American difficulties over North Korea
07 November, 2006
By Abid Mustafa
US envoy Christopher Hill expressed hope that six-party talks could resume soon. The announcement came on October 30 after the Chief US negotiator, met North Korean officials in Beijing for their first discussions since the North Korea's test. This would mark the fifth round of talks among US, Japan, China and Russia, North and South Korea. And it represents the continuation of the saga between the US and North Korea, where Pyongyang is seeking security and financial guarantees from the US in return for abandoning its nuclear programme.
The 1st round of talks began in 2003 to find a way to resolve the crisis over North Korea's nuclear programme. In September 2005, North Korea announced that it would give up its nuclear activities and rejoin the nuclear Non-Proliferation Treaty. However, America failed to provide any meaningful security and economic incentives. Consequently, North Korea withdrew from the talks in protest at US financial sanctions, under which about $24m of funds were frozen. Since then the relationship between Washington and Pyongyang has deteriorated with both sides making acrimonious remarks regarding each other. In December 2005, a senior US diplomat branded North Korea a "criminal regime" involved in arms sales, drug trafficking and currency forgery. Consequently America began to squeeze North Korea's commercial and financial interests abroad.
In July 2006 the economic suffocation prompted North Korea to test fire ballistic missiles including a long-range Taepodong-2, despite repeated warnings from the international community. In September 2006, North Korea blamed US financial sanctions for the deadlock in multilateral talks on its nuclear programme. In a speech to the UN General Assembly, envoy Choe Su-Hon said that North Korea was willing to hold talks, but the US stance had created an impasse. The US financial sanctions plus the absence of a security pact led North Korea to issue a warning about an impending nuclear test. On 3/10/06 the North Korean Foreign Ministry issued a statement where it said," North Korea would carry out the test in the future... where safety is firmly guaranteed." On 9/10/06 North Korea carried out it's first ever test of a nuclear bomb and described it as an historic event.
Both Russia and America confirmed that a nuclear weapon of low yield had been detonated .On 14/10/06 the US led the UN Security Council to impose weapons and financial sanctions on North Korea. Resolution 1718 demands that North Korea eliminate all its nuclear weapons, weapons of mass destruction and ballistic missiles. The resolution also allows nations to inspect cargo moving in and out of North Korea to check for non-conventional weapons but is not backed by the threat of force. It also calls for Pyongyang to return "without precondition" to stalled six-nation talks on its nuclear programme.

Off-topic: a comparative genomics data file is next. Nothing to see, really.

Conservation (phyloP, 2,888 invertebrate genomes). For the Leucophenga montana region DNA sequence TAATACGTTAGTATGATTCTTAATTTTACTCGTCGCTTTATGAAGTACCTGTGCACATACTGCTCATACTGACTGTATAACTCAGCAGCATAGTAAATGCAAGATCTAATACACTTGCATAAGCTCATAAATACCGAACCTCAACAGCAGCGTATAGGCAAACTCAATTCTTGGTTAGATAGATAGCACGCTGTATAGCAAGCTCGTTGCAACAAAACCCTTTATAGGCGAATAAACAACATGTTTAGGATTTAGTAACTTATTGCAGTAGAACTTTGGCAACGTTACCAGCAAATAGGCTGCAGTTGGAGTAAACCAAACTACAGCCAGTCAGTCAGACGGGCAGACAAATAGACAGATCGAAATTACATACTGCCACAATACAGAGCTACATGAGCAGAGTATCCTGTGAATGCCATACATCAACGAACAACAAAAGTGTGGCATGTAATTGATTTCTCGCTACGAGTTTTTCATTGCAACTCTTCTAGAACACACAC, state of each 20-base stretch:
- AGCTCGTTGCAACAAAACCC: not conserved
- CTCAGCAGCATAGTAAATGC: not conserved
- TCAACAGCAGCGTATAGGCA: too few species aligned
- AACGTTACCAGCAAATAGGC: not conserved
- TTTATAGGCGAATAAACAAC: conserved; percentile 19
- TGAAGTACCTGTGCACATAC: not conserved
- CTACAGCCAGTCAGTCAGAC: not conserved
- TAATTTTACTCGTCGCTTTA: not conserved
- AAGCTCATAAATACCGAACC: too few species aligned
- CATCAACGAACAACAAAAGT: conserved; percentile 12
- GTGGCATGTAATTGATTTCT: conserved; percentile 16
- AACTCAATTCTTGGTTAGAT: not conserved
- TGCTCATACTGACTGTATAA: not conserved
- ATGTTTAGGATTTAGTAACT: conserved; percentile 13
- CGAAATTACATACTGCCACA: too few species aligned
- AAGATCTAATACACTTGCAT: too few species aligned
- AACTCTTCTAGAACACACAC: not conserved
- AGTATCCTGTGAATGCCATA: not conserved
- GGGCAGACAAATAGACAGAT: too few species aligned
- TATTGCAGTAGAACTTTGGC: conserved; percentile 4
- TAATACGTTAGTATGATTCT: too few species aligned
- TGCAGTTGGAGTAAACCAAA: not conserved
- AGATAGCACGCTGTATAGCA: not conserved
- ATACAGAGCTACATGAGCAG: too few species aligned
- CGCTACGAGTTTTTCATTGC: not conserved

So the tightening economic noose around North Korea with the absence of a firm pledge by the US not to attack North Korea, contributed to Pyongyang's decision to test a nuclear weapon. The low-grade yield of the weapon also keeps America and the West guessing as to what is real strength of North Korea's nuclear arsenal, and makes it next to impossible for America to take any offensive action. However, North Korea's willingness to return to the multilateral talks has more to do with easing financial sanctions then giving up nuclear weapons.
David Asher, the U.S. State Department's expert on North Korea said, "They're not coming back because they want to give up nuclear weapons. They are feeling the financial pressure and the cut-off from the international financial system, so they are trying to make nice." But as long as China and Russia buoyed by America's failure to control Iraq and Afghanistan continue to support North Korea financially Kim Jong will certainly survive.
As for America, the nuclear test by North Korea is indicative of the Bush administration's total failure to freeze Pyongyang's nuclear programme. In short, like with Iraq, the US has run out of viable options to deal with North Korea. Furthermore, it also makes a mockery of Bush's efforts to paint Iran as the number one threat to world security, while North Korea continues to prove it has the ability to hurt the US. Apart from conducting further talks there is little the US can do right now.